But then there's The Wizard of Oz, which made a huge initial impression on me, as it does for most children, both in positive and negative ways -- so much has been written about all that.
There are so many; I love classics like Sunset Boulevard, Chinatown, Casablanca, Gone with the Wind, The Women, Stage Door, Klute, of course, but so does everybody else.
There's a little-known Barbara Stanwyck movie I'm quite fond of called Christmas in Connecticut, and two of my other favorite obscure films are Martin Scorsese's After Hours and The Out-of-Towners (which was written by Neil Simon) for their funny/nightmarish views of New York; also, I love all those sort of slight New York movies of the early to mid-‘60s, breezy Madison Avenue comedies like Pillow Talk, Sunday in New York, Barefoot in the Park, Any Wednesday -- I realize three of those star Jane Fonda, who was also one of my early obsessions. Those movies have that romantic period look and view of New York as a clean (?!), exciting "Fun City" -- that Pan Am stewardess, martini, space-age bachelor pad period; these were the first views I had of New York, which made me fall in love with it from a distance, as I was growing up in North Carolina, and it was replicated in TV shows like That Girl and The Dick Van Dyke Show too. Breezy, vibraphone-laced music, glamorous clothes, and careers in writing and acting and television! I'm still obsessed with it.
And, for a grittier view of the city, Midnight Cowboy, a few years later. Still an amazing film. And I'm obsessed with a movie called Who Killed Teddy Bear? from 1965, which is a cheapo oddity, this deeply lurid and exploitative black-and-white thing, but effortlessly campy and divinely trashy, with a great B-cast -- Sal Mineo, Juliet Prowse, Elaine Stritch, Daniel J. Travanti. It's kind of the dirty flip side to That Girl -- Juliet plays a young, innocent, swinging-'60s wannabe gal who comes to New York to be an actress -- just like Marlo Thomas's Ann Marie, except Juliet's character gets a job working as a "record spinner" in a "discotheque" -- and then Sal Mineo, who plays a waiter or busboy or something at the discotheque, develops a creepy Peeping Tom obsession with her, and Elaine is the rough, tough lesbian proprietress who falls in love with her, and so poor Juliet enters into this web of sick, underground, sleazy people and behavior. It's absolutely one-of-a-kind, and it always sells out when they show it at the Film Forum in New York.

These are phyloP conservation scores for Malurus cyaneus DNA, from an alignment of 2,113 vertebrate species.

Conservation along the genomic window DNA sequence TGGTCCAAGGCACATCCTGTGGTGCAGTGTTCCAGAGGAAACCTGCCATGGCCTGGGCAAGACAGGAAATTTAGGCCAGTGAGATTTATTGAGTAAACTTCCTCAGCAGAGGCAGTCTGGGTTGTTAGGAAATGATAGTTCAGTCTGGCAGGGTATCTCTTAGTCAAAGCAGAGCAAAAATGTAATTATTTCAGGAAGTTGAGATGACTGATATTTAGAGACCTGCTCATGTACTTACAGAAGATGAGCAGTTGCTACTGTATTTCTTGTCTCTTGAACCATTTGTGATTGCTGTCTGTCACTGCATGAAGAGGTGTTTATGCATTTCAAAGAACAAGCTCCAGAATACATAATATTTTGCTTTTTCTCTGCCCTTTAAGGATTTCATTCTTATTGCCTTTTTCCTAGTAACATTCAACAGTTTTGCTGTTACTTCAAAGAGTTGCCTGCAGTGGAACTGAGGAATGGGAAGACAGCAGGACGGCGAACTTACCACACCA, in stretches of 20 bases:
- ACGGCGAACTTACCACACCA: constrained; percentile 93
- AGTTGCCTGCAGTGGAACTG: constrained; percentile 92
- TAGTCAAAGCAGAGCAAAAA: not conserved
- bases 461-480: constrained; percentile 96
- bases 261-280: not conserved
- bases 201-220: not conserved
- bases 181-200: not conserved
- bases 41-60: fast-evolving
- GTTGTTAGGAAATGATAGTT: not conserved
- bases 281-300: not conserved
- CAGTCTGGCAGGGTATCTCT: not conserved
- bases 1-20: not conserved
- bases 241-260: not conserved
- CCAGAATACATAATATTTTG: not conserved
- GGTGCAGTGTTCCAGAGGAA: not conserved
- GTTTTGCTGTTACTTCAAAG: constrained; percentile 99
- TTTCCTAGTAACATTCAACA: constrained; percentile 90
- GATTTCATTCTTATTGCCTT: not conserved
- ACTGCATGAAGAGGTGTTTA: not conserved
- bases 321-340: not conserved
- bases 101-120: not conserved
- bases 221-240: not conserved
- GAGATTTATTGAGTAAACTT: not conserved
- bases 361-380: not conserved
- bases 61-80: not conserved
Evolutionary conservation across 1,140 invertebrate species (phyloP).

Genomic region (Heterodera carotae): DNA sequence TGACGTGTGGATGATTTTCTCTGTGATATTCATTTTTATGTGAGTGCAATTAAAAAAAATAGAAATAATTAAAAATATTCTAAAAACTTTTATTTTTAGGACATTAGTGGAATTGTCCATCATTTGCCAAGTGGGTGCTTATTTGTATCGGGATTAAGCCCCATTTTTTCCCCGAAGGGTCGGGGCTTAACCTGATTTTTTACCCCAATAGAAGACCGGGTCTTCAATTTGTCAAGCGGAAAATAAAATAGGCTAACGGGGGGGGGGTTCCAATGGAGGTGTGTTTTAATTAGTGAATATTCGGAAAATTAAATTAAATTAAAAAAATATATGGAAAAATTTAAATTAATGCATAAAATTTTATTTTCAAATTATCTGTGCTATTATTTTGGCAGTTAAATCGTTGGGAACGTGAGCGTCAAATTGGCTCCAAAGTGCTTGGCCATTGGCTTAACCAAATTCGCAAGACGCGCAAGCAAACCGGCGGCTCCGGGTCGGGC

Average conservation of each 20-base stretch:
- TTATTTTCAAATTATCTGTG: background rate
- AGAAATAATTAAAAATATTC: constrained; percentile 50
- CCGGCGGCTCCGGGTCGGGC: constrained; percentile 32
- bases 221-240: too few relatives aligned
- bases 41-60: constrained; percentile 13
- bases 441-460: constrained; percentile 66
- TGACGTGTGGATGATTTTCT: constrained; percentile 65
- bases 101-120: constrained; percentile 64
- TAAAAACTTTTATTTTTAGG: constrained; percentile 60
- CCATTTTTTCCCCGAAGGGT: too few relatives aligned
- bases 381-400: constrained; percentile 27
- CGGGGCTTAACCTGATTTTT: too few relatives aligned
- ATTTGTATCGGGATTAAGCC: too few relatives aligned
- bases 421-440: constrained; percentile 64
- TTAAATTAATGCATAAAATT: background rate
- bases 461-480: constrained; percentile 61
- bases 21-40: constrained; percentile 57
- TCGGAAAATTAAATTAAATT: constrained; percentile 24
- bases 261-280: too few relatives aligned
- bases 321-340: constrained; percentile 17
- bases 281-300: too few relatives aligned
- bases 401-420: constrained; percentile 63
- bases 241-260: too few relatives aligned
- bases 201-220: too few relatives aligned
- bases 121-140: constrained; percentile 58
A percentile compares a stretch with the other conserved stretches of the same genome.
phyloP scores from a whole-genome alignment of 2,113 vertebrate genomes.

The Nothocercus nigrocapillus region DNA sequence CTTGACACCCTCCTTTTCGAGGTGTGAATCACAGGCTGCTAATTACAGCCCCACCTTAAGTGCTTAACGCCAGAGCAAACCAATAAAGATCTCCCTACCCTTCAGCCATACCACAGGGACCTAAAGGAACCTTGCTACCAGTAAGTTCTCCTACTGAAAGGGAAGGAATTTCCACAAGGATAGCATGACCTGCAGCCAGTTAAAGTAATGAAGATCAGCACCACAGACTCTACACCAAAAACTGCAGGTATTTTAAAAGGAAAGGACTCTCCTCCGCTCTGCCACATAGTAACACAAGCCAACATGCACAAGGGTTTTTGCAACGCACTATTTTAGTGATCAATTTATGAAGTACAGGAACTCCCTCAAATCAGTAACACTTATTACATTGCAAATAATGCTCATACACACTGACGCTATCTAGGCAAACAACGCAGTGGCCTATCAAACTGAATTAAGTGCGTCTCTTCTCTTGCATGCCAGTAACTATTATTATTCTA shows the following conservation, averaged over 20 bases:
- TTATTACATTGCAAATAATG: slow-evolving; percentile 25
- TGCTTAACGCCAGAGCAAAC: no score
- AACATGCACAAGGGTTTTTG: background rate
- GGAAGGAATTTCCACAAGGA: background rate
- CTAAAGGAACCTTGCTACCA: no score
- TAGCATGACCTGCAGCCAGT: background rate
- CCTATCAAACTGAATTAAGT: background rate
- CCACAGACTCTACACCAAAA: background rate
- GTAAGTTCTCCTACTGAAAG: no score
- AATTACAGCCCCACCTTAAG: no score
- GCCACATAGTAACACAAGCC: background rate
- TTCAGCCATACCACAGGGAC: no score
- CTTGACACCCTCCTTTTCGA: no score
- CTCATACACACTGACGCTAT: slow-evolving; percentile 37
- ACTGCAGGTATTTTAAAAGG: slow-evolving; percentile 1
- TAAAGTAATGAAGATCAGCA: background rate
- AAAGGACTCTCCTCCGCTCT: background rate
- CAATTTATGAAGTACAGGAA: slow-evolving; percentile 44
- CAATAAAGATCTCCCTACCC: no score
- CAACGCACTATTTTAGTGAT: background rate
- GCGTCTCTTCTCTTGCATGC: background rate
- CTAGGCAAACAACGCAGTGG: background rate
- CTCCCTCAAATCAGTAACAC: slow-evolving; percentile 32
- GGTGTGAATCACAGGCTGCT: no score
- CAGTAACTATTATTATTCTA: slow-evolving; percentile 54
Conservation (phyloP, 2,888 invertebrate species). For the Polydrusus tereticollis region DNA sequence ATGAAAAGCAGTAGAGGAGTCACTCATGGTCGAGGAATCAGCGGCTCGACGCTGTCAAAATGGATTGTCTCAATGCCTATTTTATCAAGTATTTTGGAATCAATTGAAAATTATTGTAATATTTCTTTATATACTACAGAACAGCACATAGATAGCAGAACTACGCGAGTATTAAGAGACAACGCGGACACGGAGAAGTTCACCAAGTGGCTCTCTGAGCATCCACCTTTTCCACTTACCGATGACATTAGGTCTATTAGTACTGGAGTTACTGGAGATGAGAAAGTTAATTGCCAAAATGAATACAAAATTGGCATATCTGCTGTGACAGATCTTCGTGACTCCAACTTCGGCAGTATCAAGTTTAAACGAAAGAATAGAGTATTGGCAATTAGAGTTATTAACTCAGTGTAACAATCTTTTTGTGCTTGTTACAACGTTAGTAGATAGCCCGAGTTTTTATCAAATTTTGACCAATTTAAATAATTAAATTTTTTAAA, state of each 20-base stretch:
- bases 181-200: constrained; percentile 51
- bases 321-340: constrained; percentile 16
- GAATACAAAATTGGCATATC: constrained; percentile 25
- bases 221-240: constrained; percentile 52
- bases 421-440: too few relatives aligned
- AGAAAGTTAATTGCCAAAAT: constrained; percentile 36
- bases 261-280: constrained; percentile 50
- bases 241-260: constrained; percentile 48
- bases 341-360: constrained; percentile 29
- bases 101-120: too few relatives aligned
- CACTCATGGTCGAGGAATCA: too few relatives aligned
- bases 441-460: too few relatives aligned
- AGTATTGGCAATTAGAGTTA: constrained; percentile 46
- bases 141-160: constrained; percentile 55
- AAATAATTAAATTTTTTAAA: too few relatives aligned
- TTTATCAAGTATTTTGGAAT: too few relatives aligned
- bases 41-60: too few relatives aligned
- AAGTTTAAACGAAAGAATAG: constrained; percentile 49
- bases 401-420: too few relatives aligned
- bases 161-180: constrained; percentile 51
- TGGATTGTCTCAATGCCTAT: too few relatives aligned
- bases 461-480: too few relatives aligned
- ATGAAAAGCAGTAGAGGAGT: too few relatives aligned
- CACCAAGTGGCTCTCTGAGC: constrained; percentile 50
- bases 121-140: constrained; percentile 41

What types of music do you like? Is there any particular kind you like to listen to when you're writing?
I love all kinds. I love old ‘60s, Top 40, pop stuff from the ‘50s, and of course, standards from the ‘30s and ‘40s; my book is full of references to music, with characters who are deeply susceptible to music -- to the old standards as well as latter-day pop tunes. It's actually a running motif through the collection, which is why the story "The Music of Your Life" became the overall title of the book. I love jazz, too -- that's what I mostly play in my apartment, though not when I'm writing. It doesn't work for me to have music on when I'm reading or writing -- the only sounds I can have, ironically, is the rushing, honking traffic outside my window -- I live on a busy avenue in New York. I know that's very neurotic and Woody Allenish, but it happens to be the case. So, no music when I'm working but traffic sounds -- yes! I don't know how I'll get any writing done if I move to the peaceful countryside.
If you had a book club, what would it be reading -- and why?